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  • Writer's pictureDeric Hollings

The Absence of Suffering

Updated: Sep 7, 2023

When living in a Church of Christ-sponsored children’s home during the early ‘90s, I wasn’t allowed to hang up posters, found in stores like Spencer’s, which depicted scantily clad women. As a compromise, I was granted permission to display the above-indicated poster of Belinda Carlisle.

Despite the term not having been popularized at the time, I thought the singer was a smokeshow. Though the concept conflicted with my religious views, I enjoyed her song “Heaven Is a Place on Earth,” from the 1987 album Heaven on Earth.

The reason for this faith-based conflict was due to the notion of perfectionism being attainable by humans after a supposed fall from grace in relation to the Garden of Eden. As well, the Earth was considered imperfect, as it was said to have been occupied by Satan and his demons.

I’ve long since left behind religiosity. Nevertheless, I maintain conviction in the notion that perfection is unattainable in this life. Because I have no idea what—if anything—succeeds this existence, I don’t rely on unfalsifiable claims related to purity following death.

What appears to be self-evident is that as surely as humans live we will suffer. Many theologians, philosophers, theorists, intellectuals, and even one psychotherapist with a poorly written blog have addressed this topic throughout the ages.

Giving an example of one person’s perspective, I turn to German philosopher Arthur Schopenhauer. In his 1891 piece “On the Sufferings of the World,” he opens his argument by stating:

Unless suffering is the direct and immediate object of life, our existence must entirely fail of its aim. It is absurd to look upon the enormous amount of pain that abounds everywhere in the world, and originates in needs and necessities inseparable from life itself, as serving no purpose at all and the result of mere chance. Each separate misfortune, as it comes, seems, no doubt, to be something exceptional; but misfortune in general is the rule.

When encountering terms like should, must, or ought, I pay close attention to a speaker’s demandingness—rigid insistence upon action from oneself, others, and life. In Schopenhauer’s case, it appears as though he’s claiming that suffering isn’t merely a bug in the proverbial program, it’s a feature.

Regarding this framing, one source states, “A feature is a functionality intended to be useful to the user. A bug is a behavior, usually the result of an error or sloppy programming, that gets in the way of the features.”

Though suffering is inescapable in this existence, I often observe people deluding themselves with irrational beliefs about how they can create Heaven on Earth. On this topic, I recently shared my thoughts through a textual conversation with a close friend, “Jammies”:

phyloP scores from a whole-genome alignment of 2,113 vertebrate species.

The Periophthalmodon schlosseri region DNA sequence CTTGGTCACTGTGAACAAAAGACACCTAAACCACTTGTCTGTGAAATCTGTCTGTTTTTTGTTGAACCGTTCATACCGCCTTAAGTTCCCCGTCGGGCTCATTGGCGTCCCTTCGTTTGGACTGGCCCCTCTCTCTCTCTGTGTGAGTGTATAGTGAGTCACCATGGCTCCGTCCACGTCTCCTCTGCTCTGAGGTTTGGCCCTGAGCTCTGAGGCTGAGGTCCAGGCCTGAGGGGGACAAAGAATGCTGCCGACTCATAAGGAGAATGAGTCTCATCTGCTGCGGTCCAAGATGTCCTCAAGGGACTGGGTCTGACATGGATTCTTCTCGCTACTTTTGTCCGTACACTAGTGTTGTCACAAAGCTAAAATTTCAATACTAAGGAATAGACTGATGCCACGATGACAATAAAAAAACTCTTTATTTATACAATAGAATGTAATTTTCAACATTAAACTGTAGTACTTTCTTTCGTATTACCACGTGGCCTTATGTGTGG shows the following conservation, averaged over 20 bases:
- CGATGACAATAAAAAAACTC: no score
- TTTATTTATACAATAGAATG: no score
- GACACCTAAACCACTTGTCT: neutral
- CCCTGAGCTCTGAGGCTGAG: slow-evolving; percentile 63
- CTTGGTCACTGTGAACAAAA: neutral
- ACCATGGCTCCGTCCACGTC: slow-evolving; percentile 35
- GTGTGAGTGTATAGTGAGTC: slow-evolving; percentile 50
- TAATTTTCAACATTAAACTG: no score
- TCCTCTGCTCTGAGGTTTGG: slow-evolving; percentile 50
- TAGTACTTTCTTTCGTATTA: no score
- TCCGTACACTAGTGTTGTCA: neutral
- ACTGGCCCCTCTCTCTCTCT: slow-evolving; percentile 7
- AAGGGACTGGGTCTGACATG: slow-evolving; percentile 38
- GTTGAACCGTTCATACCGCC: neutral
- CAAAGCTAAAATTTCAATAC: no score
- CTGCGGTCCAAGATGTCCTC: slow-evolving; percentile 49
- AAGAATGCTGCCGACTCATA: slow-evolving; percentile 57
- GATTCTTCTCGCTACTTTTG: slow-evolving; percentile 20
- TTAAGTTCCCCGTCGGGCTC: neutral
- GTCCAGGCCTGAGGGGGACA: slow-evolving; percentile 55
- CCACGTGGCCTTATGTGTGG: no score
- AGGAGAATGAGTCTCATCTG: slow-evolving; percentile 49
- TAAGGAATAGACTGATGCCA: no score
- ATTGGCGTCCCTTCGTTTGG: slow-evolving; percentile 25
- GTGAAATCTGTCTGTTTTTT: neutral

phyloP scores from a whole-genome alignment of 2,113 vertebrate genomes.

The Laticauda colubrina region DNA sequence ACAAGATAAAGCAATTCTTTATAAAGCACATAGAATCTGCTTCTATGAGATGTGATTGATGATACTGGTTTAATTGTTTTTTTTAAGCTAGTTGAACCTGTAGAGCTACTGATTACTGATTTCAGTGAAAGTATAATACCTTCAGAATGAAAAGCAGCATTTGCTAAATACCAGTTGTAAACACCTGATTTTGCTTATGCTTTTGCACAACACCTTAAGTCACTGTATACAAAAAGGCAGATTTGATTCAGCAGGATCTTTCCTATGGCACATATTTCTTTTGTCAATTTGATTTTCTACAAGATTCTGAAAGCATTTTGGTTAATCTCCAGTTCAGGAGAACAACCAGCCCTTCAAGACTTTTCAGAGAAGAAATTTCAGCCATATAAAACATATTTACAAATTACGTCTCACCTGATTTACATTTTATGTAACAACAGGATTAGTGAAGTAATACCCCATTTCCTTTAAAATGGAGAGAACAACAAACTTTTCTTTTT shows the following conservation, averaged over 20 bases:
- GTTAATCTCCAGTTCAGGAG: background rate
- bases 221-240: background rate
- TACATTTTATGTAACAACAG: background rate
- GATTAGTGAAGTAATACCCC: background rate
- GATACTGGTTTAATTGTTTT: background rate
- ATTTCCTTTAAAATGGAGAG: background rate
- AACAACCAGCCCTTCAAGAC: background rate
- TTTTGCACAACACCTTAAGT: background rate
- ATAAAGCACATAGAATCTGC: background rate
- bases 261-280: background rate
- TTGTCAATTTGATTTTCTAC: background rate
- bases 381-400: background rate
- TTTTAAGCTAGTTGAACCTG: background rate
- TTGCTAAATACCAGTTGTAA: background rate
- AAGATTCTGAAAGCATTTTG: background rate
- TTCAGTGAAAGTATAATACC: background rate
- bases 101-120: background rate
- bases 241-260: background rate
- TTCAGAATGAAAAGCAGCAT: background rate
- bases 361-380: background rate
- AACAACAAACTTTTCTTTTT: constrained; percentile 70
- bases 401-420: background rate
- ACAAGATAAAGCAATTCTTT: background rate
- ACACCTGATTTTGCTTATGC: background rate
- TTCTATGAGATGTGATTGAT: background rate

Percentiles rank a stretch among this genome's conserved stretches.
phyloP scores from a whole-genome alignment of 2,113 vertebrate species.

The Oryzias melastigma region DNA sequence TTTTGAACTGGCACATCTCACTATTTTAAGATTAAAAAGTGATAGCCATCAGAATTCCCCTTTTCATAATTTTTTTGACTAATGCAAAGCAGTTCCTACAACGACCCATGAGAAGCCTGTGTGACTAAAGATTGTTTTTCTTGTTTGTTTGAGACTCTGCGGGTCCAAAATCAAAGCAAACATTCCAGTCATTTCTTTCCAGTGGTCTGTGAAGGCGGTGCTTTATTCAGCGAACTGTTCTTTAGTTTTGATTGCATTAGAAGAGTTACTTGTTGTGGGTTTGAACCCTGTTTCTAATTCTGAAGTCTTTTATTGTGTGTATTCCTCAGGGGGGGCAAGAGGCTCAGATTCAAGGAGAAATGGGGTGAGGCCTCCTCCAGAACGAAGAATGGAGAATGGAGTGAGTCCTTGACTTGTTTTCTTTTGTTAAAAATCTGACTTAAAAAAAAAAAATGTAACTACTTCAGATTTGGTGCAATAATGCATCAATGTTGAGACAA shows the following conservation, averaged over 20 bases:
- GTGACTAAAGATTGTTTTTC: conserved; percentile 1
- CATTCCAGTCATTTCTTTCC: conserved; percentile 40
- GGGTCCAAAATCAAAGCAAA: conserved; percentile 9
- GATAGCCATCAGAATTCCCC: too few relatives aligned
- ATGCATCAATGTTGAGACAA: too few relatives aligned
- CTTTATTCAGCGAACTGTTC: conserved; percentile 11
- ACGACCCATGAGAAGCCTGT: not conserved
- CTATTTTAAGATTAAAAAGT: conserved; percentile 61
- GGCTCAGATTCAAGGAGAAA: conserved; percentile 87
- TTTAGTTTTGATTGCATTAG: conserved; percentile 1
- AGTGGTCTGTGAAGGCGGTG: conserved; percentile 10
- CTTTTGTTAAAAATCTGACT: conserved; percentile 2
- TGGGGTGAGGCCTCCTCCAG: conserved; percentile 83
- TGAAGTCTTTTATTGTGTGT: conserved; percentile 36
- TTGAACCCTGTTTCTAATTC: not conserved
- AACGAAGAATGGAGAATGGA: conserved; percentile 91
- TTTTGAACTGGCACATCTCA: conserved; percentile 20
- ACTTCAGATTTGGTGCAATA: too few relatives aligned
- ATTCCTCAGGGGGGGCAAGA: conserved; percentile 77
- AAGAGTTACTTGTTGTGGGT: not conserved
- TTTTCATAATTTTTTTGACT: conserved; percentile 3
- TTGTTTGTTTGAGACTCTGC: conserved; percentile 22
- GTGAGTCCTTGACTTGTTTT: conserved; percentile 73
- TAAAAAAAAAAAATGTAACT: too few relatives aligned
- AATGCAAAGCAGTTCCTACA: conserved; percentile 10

A mental health advocate, Jammies partakes in many activities in order to achieve wellness. In my text, I reminded her that suffering is inherent in life and practices such as self-care help us endure suffering—not eliminate it.

Furthermore, and because Jammies and I have had many conversations about Stoicism and existentialism, I reminded my dear friend of her inevitable death. Perhaps Elysium or some other eternally blissful existence comes after this life, though perfection isn’t achieved while on this Earth.

Therefore, enduring the reality of suffering is our plight as humans. As Jammies remains familiar with the practice of REBT, I reminded her of the is-ought problem—how one cannot derive an ought when faced with what is.

Setting a good-enough standard of life is a method of using unconditional acceptance—thus accepting what merely is. This is an anecdote to self-disturbance—how we upset ourselves with rigid and unhelpful beliefs.

On occasion, I’ve discussed with Jammies the concept of low frustration tolerance and how self-care activates which use elements of chosen suffering may help increase resilience (e.g., cold plunges). While this fortitude-building practice doesn’t eliminate suffering, it may help people endure distress experienced in life.

Although I wish none of us would suffer, we ultimately do. As such, I don’t fool myself into believing it should, must, or ought to be any other way.

Consequently, the absence of suffering in this lifetime isn’t a fantasy I’m willing to entertain. How about you, dear reader, would you rather unconditionally accept what is, upset yourself by demanding what ought to be, or perhaps take another path altogether?

If you’re looking for a provider who works to help you understand how thinking impacts physical, mental, emotional, and behavioral elements of your life—helping you to sharpen your critical thinking skills, I invite you to reach out today by using the contact widget on my website.

As a psychotherapist, I’m pleased to help people with an assortment of issues ranging from anger (hostility, rage, and aggression) to relational issues, adjustment matters, trauma experience, justice involvement, attention-deficit hyperactivity disorder, anxiety and depression, and other mood or personality-related matters.

At Hollings Therapy, LLC, serving all of Texas, I aim to treat clients with dignity and respect while offering a multi-lensed approach to the practice of psychotherapy and life coaching. My mission includes: Prioritizing the cognitive and emotive needs of clients, an overall reduction in client suffering, and supporting sustainable growth for the clients I serve. Rather than simply helping you to feel better, I want to help you get better!

Deric Hollings, LPC, LCSW


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